The effect of birth intention status on maternal and child outcomes in 59 low- and middle-income countries: A fixed effects analysis

Heini Väisänen, Ined / University of Southampton
Ewa Batyra, Center for Demographic Studies

Most studies on the impact of birth intentions on mothers’ and children’s wellbeing do not separate the effect of pregnancy intention status from the socio-demographic characteristics associated with it. There is a lack of studies on the topic in low and middle-income countries (LMICs) taking a multi-country comparative perspective. We analysed 59 Demographic and Health Surveys to examine the effect of birth intentions on child mortality, low birthweight, and place of delivery using sibling fixed-effects linear probability models accounting for confounding due to unobserved time-invariant individual characteristics. The probability of infant mortality was higher after an unwanted or mistimed than wanted birth in 45 countries. Mistimed pregnancies were more often associated with infant mortality than unwanted, perhaps due to variation in the concept of birth intentions between countries, length of birth intervals, or higher reporting of mistimed than unwanted pregnancies. Birth intention status often did not affect low birthweight or the likelihood of delivery in a health facility. Our next steps include an examination of the importance of contextual factors. To the best of our knowledge, this is the first cross-country comparative study in LMICs to analyse the effect of birth intentions on such outcomes using a fixed-effects approach.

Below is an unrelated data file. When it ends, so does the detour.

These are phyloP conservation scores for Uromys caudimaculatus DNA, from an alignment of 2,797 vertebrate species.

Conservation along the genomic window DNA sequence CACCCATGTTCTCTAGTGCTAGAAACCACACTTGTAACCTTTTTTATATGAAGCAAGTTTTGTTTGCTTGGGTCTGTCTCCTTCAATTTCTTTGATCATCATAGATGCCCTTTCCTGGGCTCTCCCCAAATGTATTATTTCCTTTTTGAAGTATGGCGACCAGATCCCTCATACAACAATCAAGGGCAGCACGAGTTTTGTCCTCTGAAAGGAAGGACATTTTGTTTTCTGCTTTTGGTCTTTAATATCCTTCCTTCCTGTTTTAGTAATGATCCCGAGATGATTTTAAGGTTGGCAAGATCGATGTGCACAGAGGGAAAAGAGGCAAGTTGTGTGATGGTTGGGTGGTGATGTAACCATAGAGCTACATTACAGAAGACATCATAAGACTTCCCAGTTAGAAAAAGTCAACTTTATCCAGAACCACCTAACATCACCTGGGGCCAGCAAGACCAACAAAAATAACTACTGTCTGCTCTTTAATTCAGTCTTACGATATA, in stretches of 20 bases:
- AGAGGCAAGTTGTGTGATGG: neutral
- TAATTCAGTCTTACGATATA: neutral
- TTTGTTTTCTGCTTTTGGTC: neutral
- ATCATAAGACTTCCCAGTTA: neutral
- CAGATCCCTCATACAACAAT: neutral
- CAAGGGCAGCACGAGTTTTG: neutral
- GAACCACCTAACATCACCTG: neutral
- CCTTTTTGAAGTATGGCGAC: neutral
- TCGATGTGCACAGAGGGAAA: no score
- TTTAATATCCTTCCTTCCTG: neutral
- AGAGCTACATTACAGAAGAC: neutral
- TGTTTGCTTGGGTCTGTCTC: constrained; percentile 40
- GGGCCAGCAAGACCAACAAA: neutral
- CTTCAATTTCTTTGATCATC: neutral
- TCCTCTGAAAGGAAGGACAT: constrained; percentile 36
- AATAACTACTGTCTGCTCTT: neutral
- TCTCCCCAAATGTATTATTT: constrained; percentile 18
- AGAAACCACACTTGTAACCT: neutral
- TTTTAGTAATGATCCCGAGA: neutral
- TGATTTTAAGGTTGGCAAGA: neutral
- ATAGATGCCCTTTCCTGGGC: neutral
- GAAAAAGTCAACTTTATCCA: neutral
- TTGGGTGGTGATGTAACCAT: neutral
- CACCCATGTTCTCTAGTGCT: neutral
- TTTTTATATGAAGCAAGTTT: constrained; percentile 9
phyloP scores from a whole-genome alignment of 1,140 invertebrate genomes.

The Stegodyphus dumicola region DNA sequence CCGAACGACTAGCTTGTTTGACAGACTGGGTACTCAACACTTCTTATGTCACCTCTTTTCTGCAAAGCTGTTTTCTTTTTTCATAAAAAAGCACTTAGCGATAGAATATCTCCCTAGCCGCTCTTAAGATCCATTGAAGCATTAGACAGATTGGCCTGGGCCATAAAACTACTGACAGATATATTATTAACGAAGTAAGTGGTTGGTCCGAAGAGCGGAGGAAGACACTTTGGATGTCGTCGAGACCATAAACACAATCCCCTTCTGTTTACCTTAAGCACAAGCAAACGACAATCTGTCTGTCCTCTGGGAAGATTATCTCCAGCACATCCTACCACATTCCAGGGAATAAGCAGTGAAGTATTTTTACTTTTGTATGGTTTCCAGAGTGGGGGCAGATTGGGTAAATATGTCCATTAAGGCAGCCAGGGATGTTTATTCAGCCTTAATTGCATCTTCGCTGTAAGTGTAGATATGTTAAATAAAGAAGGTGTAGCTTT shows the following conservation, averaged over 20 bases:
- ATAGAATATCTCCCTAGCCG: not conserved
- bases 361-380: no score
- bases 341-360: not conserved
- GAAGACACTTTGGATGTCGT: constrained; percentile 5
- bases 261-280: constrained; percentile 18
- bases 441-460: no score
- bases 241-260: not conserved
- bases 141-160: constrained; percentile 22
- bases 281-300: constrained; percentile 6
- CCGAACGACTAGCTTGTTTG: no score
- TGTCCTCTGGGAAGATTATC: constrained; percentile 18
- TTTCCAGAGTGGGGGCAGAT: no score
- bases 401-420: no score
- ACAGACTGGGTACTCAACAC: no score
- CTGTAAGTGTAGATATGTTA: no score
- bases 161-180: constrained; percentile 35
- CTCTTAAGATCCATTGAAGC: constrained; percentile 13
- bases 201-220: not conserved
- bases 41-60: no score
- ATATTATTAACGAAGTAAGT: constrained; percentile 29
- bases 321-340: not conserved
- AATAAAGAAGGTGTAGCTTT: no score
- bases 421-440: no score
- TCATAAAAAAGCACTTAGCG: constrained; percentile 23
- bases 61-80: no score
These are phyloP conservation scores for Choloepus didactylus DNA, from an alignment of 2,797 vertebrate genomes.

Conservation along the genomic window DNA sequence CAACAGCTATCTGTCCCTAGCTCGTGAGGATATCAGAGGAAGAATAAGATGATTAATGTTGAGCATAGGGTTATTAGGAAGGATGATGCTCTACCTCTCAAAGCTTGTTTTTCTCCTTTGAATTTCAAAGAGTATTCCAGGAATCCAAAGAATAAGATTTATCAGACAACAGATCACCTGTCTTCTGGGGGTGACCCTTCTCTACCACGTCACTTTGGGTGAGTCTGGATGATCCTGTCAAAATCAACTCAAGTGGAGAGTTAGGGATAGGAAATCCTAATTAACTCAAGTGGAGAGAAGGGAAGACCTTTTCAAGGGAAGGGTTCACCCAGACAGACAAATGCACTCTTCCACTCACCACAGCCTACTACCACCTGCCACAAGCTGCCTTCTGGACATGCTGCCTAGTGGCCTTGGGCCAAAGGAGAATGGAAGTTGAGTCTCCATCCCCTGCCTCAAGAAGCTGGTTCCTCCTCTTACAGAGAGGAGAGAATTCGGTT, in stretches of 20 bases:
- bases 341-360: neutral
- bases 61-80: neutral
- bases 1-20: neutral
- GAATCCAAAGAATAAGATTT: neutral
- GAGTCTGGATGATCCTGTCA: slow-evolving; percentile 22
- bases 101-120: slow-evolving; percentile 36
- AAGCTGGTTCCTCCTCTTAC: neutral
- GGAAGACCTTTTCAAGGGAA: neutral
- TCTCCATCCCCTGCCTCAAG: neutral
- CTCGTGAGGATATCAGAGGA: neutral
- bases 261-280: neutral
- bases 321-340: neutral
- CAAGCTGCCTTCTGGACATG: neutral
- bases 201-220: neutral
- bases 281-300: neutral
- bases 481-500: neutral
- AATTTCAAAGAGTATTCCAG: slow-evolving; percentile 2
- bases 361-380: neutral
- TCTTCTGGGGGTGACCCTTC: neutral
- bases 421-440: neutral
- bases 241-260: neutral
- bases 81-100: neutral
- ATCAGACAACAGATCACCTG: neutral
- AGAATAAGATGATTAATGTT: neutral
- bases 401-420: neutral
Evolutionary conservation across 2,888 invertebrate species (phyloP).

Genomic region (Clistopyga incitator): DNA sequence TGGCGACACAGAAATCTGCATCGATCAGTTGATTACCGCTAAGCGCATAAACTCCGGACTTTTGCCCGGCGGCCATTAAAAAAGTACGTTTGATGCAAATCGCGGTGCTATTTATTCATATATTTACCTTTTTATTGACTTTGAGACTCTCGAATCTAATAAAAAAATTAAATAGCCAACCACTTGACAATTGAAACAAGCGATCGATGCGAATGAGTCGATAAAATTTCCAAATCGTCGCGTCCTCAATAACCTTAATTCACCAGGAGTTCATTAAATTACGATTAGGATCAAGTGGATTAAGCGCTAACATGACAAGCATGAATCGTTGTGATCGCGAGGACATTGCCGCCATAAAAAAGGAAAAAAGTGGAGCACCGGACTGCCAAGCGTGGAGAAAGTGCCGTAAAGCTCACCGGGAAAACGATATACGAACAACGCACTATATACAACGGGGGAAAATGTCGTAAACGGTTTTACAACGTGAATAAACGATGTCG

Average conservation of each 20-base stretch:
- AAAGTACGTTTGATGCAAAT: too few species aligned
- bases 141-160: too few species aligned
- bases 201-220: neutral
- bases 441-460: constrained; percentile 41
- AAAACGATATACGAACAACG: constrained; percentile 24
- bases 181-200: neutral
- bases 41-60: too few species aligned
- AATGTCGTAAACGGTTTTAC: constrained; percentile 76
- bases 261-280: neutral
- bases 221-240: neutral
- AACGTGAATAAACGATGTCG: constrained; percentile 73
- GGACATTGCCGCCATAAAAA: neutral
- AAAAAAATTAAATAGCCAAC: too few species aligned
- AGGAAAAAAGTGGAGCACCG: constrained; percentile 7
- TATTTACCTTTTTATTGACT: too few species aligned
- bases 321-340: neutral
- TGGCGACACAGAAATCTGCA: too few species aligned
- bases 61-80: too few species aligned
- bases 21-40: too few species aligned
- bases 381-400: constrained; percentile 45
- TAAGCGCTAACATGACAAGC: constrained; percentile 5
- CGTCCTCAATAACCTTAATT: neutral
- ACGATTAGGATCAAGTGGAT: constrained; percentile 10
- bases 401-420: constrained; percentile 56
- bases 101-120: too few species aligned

Keywords: Cross-country comparative analyses, Demographic and social surveys, Fertility and childbirth, Sexual and Reproductive Health and Rights

See extended abstract.

  Presented in Session 16. Fertility: Preferences and Intentions